Biggleswade United youngster Alix Girdlestone is chasing ‘the American dream’ after securing a place on a football scholarship in the United States.
The 19-year-old midfielder has flown out to California to begin a placement that will see him combine football with studying at Lake Tohoe College, as he bids to make a career out of the beautiful game.
The teenager featured mostly for United’s Under 23s last season but began to break into Cristian Colas’ first team plans towards the end of the/17 campaign.
His skills caught the eye of an agent with close connections to scholarship programs in the US and after considering his options, the teenager decided to hop across the pond to begin an exciting new chapter in his career and life.
“I was approached by an agent and he spoke to me about what he can offer me and how the whole process works,” Girdlestone explained when asked how his move to the ‘Golden State’ had come about.
“After thinking about his words and discussing the opportunity with family and friends, I agreed to jump on board.
“Having done this, I spent some time playing and gathering footage of myself in action which my agent then offered out to American colleges.
“After a few weeks I began to receive some offers from all over, and Lake Tahoe in California stood out and was the college I committed to.”
Depending on various factors, Alix’s stateside scholarship could last for any time between one and four years.
While his ultimate goal is to make the grade as a fully professional footballer at the highest level possible, he will also be studying Personal Training and Kinesiology at college – giving him other valuable career opportunities for when he graduates.
And with the teenager set to be the youngest player in Lake Tahoe’s intake this year, he is aware of the challenges awaiting him in California.
“I feel that the scholarship will not only grow me up as a person and offer a second to none experience of life in the big wide world, but as a player it will grow me up also.
“In order to compete I must battle and work even harder. This can only improve me as a player physically and mentally as I battle the struggle of being the ‘youngster’ and being 5000 miles away from home.
“The style of football differs from that at home also. Teams out here are much more focused on athleticism rather that technical ability. This will force me to adapt my game, giving me another side to my game in the long run.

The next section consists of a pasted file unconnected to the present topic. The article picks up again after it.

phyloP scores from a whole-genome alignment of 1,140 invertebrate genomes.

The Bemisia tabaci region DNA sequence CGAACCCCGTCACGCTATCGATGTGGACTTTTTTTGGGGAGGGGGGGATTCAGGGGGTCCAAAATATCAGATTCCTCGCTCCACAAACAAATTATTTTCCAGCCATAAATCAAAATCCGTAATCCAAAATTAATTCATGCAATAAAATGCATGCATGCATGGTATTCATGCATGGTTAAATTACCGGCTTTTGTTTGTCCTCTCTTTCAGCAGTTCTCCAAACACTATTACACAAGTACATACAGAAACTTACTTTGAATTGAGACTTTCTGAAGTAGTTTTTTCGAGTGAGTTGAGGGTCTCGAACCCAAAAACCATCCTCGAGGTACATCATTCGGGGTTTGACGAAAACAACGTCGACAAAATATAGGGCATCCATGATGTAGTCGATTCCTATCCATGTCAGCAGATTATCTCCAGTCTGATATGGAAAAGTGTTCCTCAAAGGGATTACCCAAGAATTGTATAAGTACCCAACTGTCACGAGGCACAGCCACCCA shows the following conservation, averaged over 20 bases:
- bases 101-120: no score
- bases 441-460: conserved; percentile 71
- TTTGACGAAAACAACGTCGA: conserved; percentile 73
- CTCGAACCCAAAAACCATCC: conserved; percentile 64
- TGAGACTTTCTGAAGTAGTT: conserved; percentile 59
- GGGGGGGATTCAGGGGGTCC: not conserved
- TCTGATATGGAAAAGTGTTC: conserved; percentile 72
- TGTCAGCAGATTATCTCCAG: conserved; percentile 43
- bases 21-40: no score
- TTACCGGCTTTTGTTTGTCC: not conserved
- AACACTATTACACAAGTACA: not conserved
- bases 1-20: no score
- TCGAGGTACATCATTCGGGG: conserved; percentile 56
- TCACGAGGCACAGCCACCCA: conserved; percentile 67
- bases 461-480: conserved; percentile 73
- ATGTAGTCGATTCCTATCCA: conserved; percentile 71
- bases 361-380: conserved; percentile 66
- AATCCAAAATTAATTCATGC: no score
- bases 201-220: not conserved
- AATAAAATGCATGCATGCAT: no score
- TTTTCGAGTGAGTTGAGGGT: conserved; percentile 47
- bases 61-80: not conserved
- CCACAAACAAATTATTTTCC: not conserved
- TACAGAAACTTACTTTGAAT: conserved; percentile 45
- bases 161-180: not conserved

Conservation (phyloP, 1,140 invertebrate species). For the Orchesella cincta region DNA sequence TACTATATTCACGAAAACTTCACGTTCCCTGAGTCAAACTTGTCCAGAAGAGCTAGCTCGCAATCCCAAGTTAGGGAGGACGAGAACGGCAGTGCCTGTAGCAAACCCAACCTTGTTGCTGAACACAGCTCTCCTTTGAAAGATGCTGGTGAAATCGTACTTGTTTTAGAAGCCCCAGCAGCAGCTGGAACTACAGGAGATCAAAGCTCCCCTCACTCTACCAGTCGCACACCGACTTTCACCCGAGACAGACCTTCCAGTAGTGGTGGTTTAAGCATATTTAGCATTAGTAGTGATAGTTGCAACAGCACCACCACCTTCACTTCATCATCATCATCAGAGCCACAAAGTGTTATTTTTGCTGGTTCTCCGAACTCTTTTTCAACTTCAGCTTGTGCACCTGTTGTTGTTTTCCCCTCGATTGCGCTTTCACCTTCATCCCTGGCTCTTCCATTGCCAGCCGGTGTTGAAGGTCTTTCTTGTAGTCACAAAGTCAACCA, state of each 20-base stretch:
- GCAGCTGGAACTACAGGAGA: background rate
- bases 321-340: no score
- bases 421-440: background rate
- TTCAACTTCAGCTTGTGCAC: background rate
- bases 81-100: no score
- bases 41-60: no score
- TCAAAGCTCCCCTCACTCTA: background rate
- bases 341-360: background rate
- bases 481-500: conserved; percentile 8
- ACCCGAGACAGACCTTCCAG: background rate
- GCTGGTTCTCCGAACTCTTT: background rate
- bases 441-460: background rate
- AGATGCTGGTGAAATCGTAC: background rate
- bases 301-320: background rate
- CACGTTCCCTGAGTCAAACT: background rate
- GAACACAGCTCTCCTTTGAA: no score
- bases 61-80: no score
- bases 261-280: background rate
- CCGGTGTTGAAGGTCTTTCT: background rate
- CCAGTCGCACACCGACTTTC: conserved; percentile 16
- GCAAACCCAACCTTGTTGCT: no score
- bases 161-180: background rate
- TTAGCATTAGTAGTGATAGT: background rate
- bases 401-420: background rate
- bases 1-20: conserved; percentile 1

“Once my course is over, thanks to the scholarship scheme, should I graduate I will have qualifications in my chosen subjects. This will provide me with career opportunities back home or if I remain in the US.
“However, as you can imagine, a pro contract is my above all goal. Whether I’m spotted out here or my experience gets me spotted when I return home, that is what I would love and will strive to achieve.
“Thanks to the links the American scholarship program offers, my chances of meeting the right people are increased drastically.”
Alix enjoyed a productive 2016/17 season at United, contributing seven goals and 10 assists from midfield and turning out for both the first team and U23s.
His importance to the Second Meadow cause was underlined by the two awards he received at the club’s End of Season Awards Ceremony in May.
And though he is now swapping Bedfordshire for California, the 19-year-old paid tribute to how his time at United has helped shape him into a player ready to take this next step in his development.
“Without my time at Biggleswade United I would not have been as confident coming out here.
“Biggleswade offered me a great opportunity firstly with an introduction to men’s football, but also a lot of time on the pitch surrounded by good coaches and good players.
“The system Biggleswade tried to play was very much suited to me also, which meant I could get a lot of game time and fitness which helped me perform even better and secure this scholarship.”